Murderer of two Medics faces death penalty
They were killed in August 2014
A fishmonger has been found guilty of the murder of two Medical students in Borneo.
Neil Dalton and Aidan Brunger, both 22, were stabbed to death just weeks before they were due to fly home.
The boys were on a six week placement at a local hospital in Kuching with five other students.
Zulkipli Abdullah, 24, admitted being in a fight with the two Medics but denied their murder.
They were found lying in a road in the early hours with stabs wounds to their chest and back.
Abdullah now faces execution after being found guilty at the trial in the Malaysian state of Sarawak.
In a joint statement, Phil and Jan Dalton, and Paul Brunger and Sue Hidson paid tribute to their sons.
They said: “Since Aidan and Neil were killed on 6 August 2014 our lives have been shattered.
“They were two exceptional young men with such promise – kind, funny and full of life. Their deaths have left their families and many good friends utterly devastated.
“Neil and Aidan were having a wonderful time in Borneo working in Sarawak hospital and also travelling around seeing as much of the beautiful country as they could. Both boys said how very welcoming and friendly the people were.”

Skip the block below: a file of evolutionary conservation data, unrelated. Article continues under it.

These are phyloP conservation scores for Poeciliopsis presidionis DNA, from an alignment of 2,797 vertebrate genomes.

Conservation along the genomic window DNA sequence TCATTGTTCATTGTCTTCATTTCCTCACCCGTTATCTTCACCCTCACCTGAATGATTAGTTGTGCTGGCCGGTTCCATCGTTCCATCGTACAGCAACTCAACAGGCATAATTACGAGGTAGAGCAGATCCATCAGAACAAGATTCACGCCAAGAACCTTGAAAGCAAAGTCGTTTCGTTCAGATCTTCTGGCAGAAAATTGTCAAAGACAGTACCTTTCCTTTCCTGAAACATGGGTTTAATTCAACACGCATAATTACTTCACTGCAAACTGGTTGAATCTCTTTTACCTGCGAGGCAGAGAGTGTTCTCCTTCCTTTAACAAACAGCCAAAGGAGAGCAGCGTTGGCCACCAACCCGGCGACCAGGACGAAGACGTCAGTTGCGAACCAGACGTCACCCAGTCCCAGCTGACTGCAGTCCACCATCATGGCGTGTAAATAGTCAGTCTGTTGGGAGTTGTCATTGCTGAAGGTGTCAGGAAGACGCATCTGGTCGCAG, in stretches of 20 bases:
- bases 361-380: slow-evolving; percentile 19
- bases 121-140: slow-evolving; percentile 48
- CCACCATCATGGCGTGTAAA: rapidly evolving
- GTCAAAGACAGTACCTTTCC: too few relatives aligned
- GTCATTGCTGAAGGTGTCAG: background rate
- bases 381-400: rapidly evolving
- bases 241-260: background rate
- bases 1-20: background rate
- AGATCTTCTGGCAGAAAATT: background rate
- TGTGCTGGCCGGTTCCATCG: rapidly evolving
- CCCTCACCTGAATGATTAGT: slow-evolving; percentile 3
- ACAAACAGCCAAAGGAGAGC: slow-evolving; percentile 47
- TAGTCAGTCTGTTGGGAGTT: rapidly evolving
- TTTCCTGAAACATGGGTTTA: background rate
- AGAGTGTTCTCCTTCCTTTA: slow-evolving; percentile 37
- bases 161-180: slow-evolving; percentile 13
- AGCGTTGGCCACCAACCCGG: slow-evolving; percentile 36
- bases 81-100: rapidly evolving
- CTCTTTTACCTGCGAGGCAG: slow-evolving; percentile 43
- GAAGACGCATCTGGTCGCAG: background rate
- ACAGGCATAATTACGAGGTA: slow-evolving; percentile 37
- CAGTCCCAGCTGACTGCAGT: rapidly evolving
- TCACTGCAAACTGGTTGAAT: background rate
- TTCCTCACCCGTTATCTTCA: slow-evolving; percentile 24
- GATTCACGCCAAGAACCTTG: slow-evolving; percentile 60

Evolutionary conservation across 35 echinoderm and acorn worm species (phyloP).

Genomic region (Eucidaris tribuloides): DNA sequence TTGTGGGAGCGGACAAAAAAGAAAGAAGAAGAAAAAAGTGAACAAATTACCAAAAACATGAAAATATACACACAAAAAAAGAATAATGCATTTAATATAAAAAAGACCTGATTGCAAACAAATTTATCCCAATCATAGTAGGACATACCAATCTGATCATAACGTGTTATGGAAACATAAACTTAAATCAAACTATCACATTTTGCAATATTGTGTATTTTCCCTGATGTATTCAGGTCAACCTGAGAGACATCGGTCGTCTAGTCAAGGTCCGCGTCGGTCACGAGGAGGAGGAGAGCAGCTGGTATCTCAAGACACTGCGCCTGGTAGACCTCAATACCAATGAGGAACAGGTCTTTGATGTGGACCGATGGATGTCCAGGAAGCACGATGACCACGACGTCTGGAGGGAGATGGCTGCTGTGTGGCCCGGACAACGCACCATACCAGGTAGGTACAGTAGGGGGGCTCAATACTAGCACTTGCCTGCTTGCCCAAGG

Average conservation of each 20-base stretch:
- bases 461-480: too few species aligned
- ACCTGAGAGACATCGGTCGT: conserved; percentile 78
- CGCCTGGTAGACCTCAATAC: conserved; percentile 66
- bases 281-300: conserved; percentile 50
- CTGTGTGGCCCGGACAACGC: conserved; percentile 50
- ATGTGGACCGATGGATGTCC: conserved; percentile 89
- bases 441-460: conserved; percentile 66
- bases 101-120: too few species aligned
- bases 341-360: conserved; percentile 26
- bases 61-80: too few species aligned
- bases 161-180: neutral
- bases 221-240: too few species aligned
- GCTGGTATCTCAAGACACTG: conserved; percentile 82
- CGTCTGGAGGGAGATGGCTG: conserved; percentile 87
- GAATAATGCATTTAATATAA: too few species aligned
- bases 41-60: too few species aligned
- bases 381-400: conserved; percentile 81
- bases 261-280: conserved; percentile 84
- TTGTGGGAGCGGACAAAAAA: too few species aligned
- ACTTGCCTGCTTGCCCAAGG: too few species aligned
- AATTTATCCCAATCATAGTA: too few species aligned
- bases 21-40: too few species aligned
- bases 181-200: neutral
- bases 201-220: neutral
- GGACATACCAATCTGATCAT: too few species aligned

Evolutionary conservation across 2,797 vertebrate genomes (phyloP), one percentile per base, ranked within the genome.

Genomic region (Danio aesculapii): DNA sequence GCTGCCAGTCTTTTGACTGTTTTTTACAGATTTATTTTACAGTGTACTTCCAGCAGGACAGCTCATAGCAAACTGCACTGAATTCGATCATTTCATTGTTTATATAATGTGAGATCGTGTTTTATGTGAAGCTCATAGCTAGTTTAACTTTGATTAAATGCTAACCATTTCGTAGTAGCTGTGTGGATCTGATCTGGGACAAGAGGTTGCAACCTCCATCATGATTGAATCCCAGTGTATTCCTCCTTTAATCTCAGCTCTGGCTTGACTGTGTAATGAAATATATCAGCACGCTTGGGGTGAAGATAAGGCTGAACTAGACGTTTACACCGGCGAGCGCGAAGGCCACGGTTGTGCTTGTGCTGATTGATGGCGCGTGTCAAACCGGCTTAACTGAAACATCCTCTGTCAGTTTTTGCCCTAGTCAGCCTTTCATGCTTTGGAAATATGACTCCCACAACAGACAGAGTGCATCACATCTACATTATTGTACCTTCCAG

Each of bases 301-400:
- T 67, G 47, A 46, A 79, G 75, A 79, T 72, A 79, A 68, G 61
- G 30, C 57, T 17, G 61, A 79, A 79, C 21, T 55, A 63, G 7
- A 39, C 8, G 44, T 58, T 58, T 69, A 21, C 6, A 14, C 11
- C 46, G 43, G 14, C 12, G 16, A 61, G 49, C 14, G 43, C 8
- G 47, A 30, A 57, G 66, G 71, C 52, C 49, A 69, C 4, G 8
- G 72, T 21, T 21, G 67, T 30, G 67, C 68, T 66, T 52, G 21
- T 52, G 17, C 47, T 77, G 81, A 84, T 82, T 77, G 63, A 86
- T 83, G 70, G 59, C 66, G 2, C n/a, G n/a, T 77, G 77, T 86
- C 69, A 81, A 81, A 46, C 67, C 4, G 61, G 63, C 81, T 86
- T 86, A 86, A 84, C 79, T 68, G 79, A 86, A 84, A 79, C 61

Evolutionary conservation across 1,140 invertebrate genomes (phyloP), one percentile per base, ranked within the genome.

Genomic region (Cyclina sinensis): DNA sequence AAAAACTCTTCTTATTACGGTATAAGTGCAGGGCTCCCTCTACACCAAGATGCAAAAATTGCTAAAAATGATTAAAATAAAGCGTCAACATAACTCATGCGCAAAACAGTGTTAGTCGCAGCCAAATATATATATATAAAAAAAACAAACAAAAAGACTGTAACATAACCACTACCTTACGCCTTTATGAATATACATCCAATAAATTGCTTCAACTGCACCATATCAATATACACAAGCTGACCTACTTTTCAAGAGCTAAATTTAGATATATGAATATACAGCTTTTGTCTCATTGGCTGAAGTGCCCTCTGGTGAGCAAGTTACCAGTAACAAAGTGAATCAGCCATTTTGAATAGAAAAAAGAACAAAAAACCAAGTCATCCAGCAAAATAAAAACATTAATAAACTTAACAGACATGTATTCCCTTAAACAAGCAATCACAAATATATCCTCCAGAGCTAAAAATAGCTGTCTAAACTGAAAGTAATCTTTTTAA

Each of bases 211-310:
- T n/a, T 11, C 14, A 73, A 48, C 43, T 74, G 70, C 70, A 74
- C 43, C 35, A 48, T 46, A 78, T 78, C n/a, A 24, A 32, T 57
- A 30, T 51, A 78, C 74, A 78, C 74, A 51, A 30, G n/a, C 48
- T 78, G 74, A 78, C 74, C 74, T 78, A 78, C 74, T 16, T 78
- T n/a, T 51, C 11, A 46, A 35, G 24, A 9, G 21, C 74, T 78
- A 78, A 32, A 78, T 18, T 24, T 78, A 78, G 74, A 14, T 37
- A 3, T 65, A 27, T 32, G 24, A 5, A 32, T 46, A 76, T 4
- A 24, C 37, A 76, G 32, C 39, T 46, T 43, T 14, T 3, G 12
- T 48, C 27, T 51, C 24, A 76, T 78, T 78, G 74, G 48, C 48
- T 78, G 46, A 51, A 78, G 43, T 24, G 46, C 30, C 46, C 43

They added: “Our sons would soon have qualified as doctors. Their unprovoked and senseless murders as they were walking home after a night out with other medical students mean Aidan and Neil will never have the chance to spend their lives caring for and helping others.
“They would have given so much to the world. We are so very proud of both of them and in what they achieved in their all too short lives.
“Although we are pleased the man responsible for their murders has been held accountable, the guilty verdict does not bring our sons back.
“We would like to thank our families, friends and everyone who has helped us through these distressing times. We would ask we are now left to grieve for Neil and Aidan in peace.”
The families’ British lawyer, Kieran Mitchell, said: “This was a savage and unprovoked attack, which lead to the death of two young men who had travelled to Borneo with the sole aim of using their medical skills to help people.
“Since that day the families have put their faith in the Borneo justice system, which is very different to our own, adding further strain and difficulty during this devastating ordeal. After a long and complicated trial they are relieved that justice has been done.”